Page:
EU Will Demand Northern Ireland Stays Locked in Single Market and Customs Union

Border
The Associated Press

Northern Ireland will remain locked in the European Union’s (EU) Single Market and Customs Union, a hardline draft withdrawal agreement seen by British negotiators has demanded.

The text, intended to be legally binding and expected to be published in two weeks, has been reported by anti-Brexit British newspaper the Guardian, which described the “uncompromising legal language of the draft agreement”.

According to the paper, the British government is expected to agree to the demands in the document, which will mean Northern Ireland is tied to EU laws and rules well after the so-called Brexit ‘transition period’.

Single Market membership includes open borders and free movement, and it is unclear how the rest of the UK would be protected from unlimited mass migration if Northern Ireland’s borders remain open.

The document will, however, include a so-called “sunset clause” which will allow Northern Ireland to escape the EU institutions if a trade deal or technical solution is found for the Irish border, which Brussels has demanded stays open.

Both Leave and Remain groups were quick to comment on the news:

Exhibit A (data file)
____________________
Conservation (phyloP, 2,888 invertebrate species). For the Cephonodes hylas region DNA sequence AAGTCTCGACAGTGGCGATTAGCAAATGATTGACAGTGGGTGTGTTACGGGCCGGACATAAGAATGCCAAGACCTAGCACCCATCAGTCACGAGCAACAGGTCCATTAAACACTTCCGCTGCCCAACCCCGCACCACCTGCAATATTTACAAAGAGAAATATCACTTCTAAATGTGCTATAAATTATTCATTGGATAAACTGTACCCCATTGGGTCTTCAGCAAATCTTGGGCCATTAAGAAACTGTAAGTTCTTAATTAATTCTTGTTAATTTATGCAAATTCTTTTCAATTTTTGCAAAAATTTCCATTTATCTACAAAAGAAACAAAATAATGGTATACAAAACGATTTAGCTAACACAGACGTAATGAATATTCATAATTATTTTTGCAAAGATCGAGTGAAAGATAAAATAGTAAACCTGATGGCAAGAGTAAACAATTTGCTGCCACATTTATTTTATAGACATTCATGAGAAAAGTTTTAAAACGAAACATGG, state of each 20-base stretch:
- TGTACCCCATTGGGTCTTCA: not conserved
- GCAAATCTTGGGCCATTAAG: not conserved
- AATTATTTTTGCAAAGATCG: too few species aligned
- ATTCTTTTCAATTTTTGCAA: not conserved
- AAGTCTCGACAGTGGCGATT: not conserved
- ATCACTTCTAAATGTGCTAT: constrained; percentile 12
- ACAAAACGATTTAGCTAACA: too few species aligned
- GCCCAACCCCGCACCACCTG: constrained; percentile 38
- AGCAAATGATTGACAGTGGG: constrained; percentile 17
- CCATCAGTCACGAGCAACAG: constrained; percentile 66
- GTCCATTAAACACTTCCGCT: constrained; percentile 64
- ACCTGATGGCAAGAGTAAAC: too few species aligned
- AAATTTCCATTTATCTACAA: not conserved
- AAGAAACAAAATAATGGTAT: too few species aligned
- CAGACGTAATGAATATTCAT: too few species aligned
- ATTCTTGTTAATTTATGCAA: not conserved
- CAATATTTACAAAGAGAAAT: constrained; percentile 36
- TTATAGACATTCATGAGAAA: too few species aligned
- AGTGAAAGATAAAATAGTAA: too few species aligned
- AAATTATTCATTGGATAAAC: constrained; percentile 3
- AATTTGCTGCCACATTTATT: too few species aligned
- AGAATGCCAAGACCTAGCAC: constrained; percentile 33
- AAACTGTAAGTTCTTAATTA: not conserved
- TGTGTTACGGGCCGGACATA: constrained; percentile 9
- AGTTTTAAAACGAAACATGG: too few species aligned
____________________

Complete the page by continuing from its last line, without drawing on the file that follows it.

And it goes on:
The deal is unlikely to be acceptable to Brexiteer Tory MPs and the Democratic Unionist Party (DUP), which has said it will not accept Northern Ireland leaving the EU on different terms to the rest of the UK.

In December last year, the UK made a “gentleman’s agreement” with the EU to allow talks to move onto trade, promising that “in the absence of agreed solutions, the United Kingdom will maintain full alignment with those rules of the internal market and the customs union”.

The hardline draft withdrawal agreement reported Friday is being widely seen as the result of the promise of “regulatory alignment” made last year.

“There will be no wriggle room for the UK government,” said Philippe Lambert MEP, the leader of the Greens in the European Parliament, who was briefed in Strasbourg earlier this week by the EU’s chief negotiator, Michel Barnier.

“We are going to state exactly what we mean by regulatory alignment in the legal text. It will be very clear. This might cause some problems in the UK – but we didn’t create this mess.”

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